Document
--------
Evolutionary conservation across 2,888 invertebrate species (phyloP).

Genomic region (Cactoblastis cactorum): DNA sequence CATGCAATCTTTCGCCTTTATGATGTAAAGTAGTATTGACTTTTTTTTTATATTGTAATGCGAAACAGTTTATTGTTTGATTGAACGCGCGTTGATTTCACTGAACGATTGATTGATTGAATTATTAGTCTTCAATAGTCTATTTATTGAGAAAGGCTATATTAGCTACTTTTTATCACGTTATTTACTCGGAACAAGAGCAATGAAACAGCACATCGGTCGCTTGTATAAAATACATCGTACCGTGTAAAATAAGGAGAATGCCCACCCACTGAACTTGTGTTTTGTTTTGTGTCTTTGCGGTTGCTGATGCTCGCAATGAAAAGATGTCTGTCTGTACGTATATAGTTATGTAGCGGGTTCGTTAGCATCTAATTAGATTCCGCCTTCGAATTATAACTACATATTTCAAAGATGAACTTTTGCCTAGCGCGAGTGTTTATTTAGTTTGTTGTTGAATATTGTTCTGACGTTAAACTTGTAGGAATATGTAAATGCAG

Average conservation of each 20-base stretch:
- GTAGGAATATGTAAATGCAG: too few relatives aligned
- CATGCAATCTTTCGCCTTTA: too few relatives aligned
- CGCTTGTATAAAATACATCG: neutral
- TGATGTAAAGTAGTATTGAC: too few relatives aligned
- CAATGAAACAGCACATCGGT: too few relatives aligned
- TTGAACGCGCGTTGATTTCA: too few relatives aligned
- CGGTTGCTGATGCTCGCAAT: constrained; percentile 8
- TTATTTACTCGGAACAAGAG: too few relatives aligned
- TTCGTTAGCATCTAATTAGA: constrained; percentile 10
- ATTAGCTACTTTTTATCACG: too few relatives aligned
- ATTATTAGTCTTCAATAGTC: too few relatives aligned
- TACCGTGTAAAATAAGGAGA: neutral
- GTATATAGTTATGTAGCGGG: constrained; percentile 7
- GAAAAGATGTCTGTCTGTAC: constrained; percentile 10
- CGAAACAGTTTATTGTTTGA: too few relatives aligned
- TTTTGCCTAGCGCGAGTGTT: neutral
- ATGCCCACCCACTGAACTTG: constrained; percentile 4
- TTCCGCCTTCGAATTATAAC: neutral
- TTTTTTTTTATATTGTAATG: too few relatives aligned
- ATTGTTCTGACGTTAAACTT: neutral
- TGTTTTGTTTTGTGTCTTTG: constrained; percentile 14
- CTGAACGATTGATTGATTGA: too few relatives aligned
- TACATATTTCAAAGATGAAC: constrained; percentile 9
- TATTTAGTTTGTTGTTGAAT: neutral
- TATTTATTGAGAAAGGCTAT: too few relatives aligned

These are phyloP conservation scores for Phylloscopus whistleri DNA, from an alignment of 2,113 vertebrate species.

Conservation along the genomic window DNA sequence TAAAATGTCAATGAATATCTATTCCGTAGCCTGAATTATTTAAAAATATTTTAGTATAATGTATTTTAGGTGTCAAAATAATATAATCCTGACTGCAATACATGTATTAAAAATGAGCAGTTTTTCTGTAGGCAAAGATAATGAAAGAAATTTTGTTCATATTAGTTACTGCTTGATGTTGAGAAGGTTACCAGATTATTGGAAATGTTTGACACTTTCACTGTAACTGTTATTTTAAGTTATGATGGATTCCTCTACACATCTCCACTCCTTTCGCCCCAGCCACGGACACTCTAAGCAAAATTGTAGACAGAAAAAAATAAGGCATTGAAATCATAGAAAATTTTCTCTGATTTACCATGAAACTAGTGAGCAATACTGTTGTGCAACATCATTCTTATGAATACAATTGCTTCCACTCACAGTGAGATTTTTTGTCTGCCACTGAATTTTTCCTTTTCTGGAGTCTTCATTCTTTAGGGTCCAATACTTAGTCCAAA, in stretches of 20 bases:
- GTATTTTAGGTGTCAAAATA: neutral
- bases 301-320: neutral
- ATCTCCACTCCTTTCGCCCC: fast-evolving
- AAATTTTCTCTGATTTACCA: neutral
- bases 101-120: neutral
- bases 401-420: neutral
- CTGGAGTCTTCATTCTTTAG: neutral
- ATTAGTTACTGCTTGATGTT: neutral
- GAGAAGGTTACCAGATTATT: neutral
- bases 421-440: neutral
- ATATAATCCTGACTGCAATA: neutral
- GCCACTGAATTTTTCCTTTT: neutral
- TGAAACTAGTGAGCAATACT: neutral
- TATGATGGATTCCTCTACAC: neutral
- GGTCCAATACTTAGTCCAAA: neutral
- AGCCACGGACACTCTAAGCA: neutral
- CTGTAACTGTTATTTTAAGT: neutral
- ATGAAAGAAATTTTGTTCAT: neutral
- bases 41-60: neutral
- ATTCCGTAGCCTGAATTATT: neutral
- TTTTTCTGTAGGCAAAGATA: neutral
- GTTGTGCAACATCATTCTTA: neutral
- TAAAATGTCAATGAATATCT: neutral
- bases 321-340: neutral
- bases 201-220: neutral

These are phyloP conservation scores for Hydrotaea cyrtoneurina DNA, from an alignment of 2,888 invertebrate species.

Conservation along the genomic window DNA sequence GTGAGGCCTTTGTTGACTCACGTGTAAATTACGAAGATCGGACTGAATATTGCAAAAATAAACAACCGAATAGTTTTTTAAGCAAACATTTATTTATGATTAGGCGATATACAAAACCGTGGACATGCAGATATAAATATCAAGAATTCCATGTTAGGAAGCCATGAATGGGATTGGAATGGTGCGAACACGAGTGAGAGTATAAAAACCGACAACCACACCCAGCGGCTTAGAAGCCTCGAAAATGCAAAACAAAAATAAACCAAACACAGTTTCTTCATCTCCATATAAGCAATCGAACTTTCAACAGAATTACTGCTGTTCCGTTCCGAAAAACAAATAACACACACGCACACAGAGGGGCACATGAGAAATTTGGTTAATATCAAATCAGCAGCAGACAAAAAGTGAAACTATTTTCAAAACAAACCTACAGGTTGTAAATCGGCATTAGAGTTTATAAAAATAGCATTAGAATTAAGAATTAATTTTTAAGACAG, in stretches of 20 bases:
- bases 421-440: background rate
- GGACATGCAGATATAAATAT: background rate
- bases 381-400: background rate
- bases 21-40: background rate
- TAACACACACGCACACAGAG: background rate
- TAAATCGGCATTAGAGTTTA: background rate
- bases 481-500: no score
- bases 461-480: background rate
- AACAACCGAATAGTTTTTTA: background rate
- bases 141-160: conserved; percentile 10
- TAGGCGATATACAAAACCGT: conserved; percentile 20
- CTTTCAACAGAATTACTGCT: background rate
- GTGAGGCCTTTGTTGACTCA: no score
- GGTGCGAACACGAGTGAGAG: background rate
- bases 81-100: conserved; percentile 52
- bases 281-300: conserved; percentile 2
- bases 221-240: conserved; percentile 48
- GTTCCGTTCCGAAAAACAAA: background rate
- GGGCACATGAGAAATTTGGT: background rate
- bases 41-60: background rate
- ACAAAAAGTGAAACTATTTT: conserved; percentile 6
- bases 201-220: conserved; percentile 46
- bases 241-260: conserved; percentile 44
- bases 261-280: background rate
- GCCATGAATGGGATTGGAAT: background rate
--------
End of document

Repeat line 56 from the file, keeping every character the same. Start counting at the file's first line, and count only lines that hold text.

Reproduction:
These are phyloP conservation scores for Hydrotaea cyrtoneurina DNA, from an alignment of 2,888 invertebrate species.